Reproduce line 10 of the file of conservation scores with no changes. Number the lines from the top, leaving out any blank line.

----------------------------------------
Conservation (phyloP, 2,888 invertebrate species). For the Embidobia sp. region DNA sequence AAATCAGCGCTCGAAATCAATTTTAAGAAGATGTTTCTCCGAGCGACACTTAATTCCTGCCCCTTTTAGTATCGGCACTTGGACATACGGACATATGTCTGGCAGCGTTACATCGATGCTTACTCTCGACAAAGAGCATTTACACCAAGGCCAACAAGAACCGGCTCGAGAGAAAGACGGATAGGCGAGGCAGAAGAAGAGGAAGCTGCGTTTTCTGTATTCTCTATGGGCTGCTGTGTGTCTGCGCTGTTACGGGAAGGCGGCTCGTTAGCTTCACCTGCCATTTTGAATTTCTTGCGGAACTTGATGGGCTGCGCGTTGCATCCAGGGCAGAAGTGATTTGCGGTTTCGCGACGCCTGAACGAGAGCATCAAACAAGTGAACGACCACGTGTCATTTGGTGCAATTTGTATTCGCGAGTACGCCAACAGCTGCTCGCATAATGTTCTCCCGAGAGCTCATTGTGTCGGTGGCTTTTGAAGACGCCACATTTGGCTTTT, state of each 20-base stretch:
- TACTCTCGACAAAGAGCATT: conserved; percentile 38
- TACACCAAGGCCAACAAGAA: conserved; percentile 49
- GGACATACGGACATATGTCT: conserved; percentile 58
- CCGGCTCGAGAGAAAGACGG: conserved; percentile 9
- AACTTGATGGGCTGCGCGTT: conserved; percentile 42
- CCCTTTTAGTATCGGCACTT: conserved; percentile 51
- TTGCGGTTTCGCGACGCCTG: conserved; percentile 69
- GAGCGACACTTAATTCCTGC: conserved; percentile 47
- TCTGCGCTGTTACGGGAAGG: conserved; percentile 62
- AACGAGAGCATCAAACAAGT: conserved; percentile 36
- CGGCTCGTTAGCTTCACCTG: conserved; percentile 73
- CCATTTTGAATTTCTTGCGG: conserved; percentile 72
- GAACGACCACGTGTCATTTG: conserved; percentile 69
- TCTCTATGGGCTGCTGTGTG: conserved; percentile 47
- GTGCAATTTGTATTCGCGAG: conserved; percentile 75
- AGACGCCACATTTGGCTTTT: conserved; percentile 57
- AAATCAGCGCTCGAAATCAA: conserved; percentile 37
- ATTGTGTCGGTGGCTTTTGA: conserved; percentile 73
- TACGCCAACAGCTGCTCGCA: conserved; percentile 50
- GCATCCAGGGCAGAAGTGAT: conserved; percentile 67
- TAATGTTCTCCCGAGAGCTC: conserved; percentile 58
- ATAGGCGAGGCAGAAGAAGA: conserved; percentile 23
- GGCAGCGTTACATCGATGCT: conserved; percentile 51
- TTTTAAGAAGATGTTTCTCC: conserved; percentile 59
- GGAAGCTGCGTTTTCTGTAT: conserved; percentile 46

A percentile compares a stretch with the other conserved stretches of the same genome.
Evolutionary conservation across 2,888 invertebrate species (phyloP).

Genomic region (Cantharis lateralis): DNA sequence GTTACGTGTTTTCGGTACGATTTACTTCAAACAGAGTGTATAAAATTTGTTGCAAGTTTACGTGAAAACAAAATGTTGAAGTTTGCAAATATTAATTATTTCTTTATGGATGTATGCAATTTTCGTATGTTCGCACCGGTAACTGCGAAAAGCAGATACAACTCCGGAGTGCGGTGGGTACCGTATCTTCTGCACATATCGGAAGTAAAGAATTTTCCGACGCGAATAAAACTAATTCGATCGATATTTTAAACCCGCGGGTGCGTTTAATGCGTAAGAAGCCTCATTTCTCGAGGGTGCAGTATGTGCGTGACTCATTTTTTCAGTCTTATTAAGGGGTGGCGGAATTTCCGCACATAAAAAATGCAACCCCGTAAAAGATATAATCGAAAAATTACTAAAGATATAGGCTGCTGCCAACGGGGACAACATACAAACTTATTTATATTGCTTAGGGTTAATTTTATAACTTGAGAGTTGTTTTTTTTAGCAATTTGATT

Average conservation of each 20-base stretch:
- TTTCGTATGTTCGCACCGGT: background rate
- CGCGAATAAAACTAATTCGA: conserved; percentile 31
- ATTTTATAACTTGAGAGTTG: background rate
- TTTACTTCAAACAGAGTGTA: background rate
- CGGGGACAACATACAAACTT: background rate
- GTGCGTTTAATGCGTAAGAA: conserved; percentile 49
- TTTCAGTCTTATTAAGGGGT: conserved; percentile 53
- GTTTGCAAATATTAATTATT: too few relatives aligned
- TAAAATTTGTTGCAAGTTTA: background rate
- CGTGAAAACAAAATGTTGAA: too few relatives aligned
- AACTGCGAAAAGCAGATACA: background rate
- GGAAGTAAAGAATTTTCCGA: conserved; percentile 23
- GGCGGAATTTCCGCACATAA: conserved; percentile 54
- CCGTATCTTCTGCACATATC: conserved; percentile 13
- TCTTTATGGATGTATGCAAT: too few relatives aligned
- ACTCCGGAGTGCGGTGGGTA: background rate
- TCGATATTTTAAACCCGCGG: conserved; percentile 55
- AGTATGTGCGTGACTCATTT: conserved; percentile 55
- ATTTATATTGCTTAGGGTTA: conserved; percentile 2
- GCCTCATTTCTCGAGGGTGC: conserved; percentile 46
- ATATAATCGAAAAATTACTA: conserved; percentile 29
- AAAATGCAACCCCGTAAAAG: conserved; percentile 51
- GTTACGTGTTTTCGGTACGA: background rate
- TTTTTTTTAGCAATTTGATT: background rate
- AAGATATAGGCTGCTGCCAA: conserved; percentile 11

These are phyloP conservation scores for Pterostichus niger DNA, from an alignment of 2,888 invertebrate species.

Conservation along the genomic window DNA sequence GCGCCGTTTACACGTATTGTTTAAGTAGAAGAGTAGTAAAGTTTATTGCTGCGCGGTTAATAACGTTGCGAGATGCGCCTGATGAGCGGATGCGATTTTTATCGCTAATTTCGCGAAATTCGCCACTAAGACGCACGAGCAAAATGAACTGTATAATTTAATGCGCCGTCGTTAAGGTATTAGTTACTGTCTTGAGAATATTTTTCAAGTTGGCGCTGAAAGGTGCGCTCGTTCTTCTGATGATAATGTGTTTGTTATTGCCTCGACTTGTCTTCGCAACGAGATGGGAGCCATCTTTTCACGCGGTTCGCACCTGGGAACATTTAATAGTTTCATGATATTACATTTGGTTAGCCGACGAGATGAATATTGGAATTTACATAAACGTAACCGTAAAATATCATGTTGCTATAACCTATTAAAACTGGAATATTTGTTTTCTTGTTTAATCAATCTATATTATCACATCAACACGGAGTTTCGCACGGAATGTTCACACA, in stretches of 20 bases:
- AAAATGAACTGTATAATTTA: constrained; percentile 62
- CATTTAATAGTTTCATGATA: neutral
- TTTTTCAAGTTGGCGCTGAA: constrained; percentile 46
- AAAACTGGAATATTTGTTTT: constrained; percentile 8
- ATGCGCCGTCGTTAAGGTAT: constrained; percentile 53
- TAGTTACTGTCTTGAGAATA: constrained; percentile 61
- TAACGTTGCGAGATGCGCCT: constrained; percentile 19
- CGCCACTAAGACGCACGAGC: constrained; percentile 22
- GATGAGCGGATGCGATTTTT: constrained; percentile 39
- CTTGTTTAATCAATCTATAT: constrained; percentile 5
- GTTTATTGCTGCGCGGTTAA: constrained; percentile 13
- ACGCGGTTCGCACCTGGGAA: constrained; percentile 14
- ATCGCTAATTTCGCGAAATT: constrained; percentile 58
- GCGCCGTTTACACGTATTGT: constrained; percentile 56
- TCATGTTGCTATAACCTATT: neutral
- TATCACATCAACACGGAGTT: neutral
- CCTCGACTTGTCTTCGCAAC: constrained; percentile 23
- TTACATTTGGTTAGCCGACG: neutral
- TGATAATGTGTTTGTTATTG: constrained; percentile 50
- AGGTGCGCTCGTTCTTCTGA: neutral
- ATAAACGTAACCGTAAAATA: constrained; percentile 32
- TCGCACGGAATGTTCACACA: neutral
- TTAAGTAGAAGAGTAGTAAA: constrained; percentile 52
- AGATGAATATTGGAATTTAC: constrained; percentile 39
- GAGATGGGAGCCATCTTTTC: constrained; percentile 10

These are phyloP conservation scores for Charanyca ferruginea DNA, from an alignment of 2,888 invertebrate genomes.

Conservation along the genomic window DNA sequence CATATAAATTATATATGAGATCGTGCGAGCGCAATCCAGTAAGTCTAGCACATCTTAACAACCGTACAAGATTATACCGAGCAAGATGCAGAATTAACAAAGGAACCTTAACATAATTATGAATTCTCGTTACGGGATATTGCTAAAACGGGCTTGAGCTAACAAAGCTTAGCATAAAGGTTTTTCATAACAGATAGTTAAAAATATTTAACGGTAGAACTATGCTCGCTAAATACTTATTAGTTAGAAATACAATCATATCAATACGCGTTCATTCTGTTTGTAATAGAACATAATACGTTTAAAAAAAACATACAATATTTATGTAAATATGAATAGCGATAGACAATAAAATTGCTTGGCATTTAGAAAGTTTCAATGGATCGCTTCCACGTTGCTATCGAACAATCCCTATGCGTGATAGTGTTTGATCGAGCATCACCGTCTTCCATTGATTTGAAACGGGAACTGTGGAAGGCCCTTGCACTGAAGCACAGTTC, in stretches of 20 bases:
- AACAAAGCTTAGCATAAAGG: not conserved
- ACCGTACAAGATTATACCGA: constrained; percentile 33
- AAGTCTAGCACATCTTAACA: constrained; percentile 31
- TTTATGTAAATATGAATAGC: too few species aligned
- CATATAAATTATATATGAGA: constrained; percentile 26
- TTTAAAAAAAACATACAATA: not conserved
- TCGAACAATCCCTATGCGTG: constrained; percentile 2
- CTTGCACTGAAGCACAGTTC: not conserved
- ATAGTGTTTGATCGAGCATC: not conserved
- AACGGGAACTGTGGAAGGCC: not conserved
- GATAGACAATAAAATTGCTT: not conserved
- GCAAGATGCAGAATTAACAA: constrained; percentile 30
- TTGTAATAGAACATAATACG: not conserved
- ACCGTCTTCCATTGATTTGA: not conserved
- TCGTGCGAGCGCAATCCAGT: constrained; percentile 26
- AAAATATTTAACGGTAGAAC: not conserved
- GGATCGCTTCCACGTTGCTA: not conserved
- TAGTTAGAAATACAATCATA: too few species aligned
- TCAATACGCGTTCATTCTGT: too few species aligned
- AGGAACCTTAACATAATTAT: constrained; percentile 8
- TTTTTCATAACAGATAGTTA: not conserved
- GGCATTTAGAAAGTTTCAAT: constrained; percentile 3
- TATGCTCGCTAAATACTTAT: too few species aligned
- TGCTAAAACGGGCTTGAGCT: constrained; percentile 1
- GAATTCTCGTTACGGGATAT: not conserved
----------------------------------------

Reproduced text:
- TCTGCGCTGTTACGGGAAGG: conserved; percentile 62